The lofty rhetoric leads to a practical question: What might “practical cooperation” and “properly handling” the South China Sea look like in the near future? Besides official announcements on cooperation regarding “One Belt, One Road,” Chinese infrastructure investment, and drug trafficking, China and the Philippines may also make a deal that shelves sovereignty to interminably-long bilateral negotiations in exchange for short-term fishing rights. This has already been presaged by Thus, China’s move should not be interpreted as an acceptance of the tribunal award, but rather a “head-fake” that allows China to placate the Philippines for its recent good behavior and solidify its long-term actual control over the shoal. This should worry U.S. policymakers, because such a deal, whether implicit or explicit, removes a significant challenge to China’s legal claims and military build-up in the South China Sea, and weakens the solidarity and resolve of other claimant states. Malaysia’s recent decision to buy warships from China may be seen as evidence of this, although some have raised skepticism of the applicability of “domino theory” to Southeast Asia while others have defended the enduring stability of the US-Philippine alliance. While “falling dominoes” is a simplistic and inapt analogy and recent Filipino opposition to Duterte indicates he may have over-reached, it is clear that China sees recent events as deleterious to U.S. influence in the region.

Chinese open sources connected Duterte’s visit with the freedom of navigation operation (FONOP) near Triton and Woody Islands in the Paracels. China’s reaction repeated its bitterly harsh criticism of previous FONOPS, except for a twist—high-level quasi-authoritative commentaries (written under politically-significant pseudonyms) argued that Duterte’s unwillingness to serve as America’s “little brown brother” or a “sacrificial victim” in US-China strategic competition made the FONOP a desperate attempt by the United States to reassert its “hegemony.” Continuing the Trumpian theme, these commentaries argue that U.S. “arrogance” and “under-the-table dirty tricks” will lead to a decline in its international influence, “painful costs,” and even “self-destruction.” Likewise, Japan was not spared similar language in another commentary, which argued Japan would fail in its attempt to pull the Philippines away from China and keep it as a “lackey” within the U.S. alliance system.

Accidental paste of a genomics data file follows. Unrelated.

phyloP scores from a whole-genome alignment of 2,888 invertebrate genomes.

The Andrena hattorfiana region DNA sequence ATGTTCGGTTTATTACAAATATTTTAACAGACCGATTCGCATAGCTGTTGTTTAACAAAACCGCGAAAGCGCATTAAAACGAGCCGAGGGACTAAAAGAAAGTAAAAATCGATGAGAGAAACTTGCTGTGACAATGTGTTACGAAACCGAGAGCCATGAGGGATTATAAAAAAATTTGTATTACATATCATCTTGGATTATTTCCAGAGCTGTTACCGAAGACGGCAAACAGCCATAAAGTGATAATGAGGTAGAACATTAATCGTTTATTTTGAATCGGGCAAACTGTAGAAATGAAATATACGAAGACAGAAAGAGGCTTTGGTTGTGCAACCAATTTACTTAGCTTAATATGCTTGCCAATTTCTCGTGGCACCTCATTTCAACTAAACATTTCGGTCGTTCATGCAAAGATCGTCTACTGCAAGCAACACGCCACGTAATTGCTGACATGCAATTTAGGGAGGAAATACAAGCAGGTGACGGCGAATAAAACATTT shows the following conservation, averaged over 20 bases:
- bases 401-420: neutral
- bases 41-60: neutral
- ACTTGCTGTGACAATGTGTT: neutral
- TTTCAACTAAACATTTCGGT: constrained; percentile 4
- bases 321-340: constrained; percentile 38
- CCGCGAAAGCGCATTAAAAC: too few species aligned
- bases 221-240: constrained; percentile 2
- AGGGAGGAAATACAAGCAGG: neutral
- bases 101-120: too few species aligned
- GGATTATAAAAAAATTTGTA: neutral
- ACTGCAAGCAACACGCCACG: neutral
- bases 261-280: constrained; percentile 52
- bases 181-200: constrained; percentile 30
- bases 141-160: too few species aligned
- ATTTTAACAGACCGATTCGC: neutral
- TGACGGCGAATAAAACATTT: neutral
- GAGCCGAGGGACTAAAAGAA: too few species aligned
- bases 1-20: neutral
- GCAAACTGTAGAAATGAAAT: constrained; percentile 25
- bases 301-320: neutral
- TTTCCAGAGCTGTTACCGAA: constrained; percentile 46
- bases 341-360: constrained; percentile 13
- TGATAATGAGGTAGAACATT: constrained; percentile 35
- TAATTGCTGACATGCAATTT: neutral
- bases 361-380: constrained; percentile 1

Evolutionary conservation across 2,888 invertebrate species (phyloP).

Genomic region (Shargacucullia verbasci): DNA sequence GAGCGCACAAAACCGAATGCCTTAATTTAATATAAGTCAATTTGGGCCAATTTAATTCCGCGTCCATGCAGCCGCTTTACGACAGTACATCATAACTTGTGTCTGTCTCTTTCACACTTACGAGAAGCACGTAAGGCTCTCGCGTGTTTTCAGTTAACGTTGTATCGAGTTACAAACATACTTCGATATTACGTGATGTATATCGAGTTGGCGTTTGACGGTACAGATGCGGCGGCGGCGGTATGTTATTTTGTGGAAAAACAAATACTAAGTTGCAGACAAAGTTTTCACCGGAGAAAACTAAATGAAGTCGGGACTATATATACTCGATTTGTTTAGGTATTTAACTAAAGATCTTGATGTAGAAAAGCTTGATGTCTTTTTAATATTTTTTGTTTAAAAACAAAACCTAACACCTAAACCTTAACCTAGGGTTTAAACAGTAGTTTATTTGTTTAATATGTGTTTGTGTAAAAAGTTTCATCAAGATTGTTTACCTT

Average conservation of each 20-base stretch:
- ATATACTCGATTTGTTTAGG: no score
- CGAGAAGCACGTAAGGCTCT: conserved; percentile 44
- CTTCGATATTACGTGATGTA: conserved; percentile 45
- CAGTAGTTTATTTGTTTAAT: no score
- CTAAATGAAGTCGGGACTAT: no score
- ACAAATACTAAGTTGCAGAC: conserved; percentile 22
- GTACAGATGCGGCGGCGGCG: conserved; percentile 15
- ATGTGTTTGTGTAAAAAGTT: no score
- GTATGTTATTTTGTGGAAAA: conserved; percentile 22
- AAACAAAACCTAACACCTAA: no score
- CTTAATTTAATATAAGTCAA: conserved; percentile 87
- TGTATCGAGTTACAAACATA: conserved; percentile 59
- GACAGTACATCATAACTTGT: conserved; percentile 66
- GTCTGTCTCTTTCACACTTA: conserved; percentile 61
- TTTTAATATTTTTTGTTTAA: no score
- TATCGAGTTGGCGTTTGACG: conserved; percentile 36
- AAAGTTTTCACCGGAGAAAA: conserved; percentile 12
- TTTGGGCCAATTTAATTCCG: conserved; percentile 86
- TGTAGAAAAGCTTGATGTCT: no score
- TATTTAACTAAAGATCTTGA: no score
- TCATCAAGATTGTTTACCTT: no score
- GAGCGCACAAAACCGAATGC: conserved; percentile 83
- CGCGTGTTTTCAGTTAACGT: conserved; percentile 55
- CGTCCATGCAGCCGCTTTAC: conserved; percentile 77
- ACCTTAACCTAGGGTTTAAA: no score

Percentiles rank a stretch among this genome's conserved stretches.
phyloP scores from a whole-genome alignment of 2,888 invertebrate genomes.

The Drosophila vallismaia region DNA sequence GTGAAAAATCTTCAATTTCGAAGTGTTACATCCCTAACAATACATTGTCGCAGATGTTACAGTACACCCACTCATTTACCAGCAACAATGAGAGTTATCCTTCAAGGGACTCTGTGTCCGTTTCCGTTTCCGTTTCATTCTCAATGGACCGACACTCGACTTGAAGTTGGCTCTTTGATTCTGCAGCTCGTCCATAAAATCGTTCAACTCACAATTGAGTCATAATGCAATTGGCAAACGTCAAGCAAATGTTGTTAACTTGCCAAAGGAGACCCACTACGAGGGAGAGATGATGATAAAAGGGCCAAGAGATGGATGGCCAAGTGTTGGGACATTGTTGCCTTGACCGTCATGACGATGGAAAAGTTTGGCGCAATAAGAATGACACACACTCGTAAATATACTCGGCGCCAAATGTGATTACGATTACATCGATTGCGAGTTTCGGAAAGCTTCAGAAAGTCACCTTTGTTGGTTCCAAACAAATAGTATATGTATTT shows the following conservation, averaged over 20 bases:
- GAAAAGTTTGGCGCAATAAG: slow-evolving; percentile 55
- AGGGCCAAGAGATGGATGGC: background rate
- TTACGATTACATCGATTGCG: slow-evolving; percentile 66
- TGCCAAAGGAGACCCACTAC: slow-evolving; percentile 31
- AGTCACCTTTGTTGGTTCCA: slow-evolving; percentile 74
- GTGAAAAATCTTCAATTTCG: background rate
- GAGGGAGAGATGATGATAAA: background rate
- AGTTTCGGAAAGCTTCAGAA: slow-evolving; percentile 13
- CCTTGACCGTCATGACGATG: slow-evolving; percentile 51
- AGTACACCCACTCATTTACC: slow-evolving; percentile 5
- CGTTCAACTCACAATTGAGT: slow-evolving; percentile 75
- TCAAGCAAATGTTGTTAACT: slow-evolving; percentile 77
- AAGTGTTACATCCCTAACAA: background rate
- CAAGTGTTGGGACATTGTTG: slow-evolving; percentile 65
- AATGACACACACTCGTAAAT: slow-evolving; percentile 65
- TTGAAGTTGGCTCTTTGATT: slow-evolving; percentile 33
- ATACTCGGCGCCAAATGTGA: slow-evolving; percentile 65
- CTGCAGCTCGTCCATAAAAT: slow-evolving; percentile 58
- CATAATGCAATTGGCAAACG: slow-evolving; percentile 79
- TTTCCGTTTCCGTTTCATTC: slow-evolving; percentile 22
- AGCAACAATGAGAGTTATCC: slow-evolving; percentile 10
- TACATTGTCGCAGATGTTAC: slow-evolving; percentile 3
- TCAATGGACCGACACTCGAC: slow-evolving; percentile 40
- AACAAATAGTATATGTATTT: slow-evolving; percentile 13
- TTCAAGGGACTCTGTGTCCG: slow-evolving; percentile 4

Not all Chinese commentators have been quite as bullish about the Philippines’ new shift. Qi Hao, an assistant research fellow with the Institute of American Studies at CASS, warned that “Duterte’s sharp turn… leaves doubt in China about the credibility of such an impulsive rapprochement.” Similarly, Yang Danzhi, a researcher at the National Institute of International Strategy at CASS, argued that Duterte’s hint of an alliance relationship with China and Russia was “emotional talk rather than a warning to the overreaching US” and that a breakup between Washington and Manila seems “unlikely.” Nevertheless, these are decidedly minority opinions in China.

Towards the end of one People’s Daily commentary, the “Voice of China” [钟声] argues that if the United States attempts one last grasp to preserve its hegemony in East Asia in the face of a new strategic reality brought on by the likes of Duterte, then Washington should keep in mind Xi Jinping’s recent directive to the PLA to strengthen “its suffering consciousness, its crisis consciousness, and its mission consciousness.” While the United States cannot change China’s predisposition to issue jeremiads of an America emasculated abroad, it does have a choice this fall whether to make such prophecies come true.


Written by Will

December 5th, 2016 at 1:44 pm

Posted in China,Foreign Policy